|Scenario: Deposit $10k into a flexible savings account with the highest total rate, and then when the promo period ends…||Total Interest Earned After 12 Months|
|Do nothing, leave balance in same account||$127.39|
|Keep transferring balance to the account with the next highest total rate when each promo period ends||$208.64|
|Source: www.canstar.com.au – 4/08/2020. Based on a deposit balance of $10,000. A flexible savings account is one which allows flexible access to balance whilst paying an interest rate. Terms and conditions may apply to promo rates, refer to the provider’s website for more information. Top 3 list sorted in descending order by total rate, followed by base rate. Scenario calculations use current rates and assume there will be no rate changes in the next 12 months.|
Potential cost: $81.25 in a year
Possible solution: Popping a reminder in your calendar is probably the best option in this situation. Make sure you give yourself enough time to compare deals to find the best-paying account available.
The comparison table below shows some of the Savings Accounts on Canstar’s database for a regular saver in NSW with links to the providers’ websites. The results shown are based on an investment of $100,000 in a personal savings account and are sorted by Star Rating (highest to lowest), then provider name (alphabetically). For more information and to confirm whether a particular product will be suitable for you, check upfront with your provider and read the Product Disclosure Statement before making a decision.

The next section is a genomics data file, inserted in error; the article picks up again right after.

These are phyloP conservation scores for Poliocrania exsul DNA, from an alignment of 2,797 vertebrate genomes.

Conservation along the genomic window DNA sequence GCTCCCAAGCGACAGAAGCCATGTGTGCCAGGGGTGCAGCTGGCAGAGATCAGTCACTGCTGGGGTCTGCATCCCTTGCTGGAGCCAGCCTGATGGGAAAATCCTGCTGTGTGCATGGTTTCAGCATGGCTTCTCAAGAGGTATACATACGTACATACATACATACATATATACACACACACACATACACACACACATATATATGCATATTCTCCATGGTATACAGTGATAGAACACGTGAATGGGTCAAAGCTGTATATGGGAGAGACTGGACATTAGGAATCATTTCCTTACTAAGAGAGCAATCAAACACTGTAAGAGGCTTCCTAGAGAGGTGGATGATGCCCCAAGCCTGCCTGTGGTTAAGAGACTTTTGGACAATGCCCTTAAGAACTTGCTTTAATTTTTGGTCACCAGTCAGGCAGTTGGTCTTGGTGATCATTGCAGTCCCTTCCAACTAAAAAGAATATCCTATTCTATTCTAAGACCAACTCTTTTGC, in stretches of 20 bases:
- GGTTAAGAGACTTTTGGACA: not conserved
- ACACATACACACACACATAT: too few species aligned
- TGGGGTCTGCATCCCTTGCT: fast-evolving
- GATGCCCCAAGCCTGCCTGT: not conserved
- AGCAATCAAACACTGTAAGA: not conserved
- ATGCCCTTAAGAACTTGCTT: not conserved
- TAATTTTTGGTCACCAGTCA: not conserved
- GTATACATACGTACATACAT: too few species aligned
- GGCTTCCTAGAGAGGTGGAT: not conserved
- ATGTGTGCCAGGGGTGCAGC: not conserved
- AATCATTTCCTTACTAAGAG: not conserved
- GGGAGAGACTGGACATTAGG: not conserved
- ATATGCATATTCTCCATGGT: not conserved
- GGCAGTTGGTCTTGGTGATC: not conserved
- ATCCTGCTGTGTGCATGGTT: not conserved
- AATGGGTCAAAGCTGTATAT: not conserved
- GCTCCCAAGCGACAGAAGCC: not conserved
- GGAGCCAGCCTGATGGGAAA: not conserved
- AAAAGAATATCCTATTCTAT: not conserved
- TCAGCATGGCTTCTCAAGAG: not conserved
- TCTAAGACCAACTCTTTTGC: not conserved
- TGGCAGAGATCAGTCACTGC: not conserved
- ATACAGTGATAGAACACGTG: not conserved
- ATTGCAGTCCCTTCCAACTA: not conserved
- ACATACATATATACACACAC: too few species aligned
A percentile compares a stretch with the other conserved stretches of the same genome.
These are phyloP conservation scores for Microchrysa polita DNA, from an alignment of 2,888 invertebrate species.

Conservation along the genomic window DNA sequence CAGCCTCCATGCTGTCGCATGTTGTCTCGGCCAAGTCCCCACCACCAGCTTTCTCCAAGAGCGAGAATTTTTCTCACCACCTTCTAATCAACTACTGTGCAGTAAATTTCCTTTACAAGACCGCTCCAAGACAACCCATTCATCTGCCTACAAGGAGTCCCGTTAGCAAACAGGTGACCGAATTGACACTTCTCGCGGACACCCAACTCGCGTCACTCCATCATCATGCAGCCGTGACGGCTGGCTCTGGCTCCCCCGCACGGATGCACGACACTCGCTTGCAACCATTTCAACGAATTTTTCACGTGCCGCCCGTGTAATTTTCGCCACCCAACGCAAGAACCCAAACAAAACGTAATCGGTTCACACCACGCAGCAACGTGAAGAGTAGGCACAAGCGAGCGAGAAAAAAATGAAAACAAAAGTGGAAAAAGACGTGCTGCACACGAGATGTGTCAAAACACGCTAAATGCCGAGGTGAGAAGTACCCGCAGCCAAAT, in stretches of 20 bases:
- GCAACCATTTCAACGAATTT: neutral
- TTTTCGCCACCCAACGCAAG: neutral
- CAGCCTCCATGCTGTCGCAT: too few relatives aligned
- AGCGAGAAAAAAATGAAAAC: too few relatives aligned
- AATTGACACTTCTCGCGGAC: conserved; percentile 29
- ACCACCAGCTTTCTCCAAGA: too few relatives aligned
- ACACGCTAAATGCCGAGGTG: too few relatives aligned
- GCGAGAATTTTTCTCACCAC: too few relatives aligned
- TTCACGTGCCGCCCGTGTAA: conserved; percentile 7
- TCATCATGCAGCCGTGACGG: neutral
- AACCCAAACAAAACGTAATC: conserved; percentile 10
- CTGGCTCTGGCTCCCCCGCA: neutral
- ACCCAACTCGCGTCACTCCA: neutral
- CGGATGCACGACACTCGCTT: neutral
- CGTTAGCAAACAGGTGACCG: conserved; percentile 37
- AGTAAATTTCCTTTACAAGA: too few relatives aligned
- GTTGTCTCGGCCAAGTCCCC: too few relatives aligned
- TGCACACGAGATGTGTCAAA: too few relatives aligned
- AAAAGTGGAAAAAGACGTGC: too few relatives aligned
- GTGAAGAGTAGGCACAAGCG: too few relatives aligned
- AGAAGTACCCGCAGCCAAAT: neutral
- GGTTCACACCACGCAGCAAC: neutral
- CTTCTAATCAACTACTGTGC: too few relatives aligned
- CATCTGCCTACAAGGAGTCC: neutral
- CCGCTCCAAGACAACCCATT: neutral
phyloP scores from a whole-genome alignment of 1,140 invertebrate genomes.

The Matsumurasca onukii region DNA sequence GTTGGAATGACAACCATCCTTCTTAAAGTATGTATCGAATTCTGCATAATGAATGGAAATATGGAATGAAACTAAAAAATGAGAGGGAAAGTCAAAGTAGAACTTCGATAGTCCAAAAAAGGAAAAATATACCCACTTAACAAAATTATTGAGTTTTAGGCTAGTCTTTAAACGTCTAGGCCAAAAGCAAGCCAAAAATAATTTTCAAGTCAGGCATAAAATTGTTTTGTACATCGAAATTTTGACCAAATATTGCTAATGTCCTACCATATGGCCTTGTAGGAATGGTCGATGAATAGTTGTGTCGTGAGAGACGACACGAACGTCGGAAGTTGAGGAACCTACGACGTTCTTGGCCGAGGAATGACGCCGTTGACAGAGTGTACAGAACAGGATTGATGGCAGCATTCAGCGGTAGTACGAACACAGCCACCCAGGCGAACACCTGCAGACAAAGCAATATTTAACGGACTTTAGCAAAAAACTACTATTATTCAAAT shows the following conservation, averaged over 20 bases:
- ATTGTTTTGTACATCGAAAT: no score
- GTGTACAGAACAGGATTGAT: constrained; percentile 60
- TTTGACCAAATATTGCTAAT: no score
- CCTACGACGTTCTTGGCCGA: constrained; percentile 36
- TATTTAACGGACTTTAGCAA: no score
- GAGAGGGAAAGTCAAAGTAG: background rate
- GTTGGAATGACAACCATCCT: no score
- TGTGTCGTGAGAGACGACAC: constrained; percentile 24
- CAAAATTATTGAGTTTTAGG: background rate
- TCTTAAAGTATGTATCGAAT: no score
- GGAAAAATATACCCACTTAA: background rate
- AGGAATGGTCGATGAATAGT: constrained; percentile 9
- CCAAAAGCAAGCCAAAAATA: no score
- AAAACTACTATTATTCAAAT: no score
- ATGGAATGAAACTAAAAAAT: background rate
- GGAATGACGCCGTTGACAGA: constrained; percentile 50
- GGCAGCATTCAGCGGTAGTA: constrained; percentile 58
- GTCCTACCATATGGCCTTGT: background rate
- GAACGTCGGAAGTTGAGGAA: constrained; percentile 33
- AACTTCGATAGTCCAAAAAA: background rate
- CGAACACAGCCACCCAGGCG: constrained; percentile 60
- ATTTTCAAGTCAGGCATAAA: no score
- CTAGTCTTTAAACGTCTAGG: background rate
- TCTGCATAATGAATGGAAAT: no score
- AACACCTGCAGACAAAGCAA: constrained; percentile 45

7. Paying for services you are no longer using
Gym membership anyone? That is probably one of the most common examples of people paying for a service they are no longer using – even if they have the best intention to start going again. Others include streaming services you have lost interest in but are still paying for, subscriptions to magazines or newspapers you are no longer reading and apps you may have subscribed to.
Let’s say you’re paying $60 a month for a gym membership that you have not used for three months – that is $180 down the drain.
Potential cost: $180
Possible solution: Scan your bank and/or credit card statements on a regular basis to make sure there are no recurring payments coming out for expenses that you may have forgotten about. If you spot anything then get in touch with the relevant provider to cancel it.
8. Not shopping around at renewal time
When your insurance is due for renewal can be an ideal time to shop around for a better deal but many people aren’t. More than three quarters (79.4%) of general insurance policies were renewed with the same company without approaching any other companies in the 12 months to March 2019 according to Roy Morgan’s General Insurance Industry Market Overview Currency Report.
If you are paying by the month it can be easier to forget to shop around because the payments keep coming out of your account and you are still covered but this can end up costing you big bucks.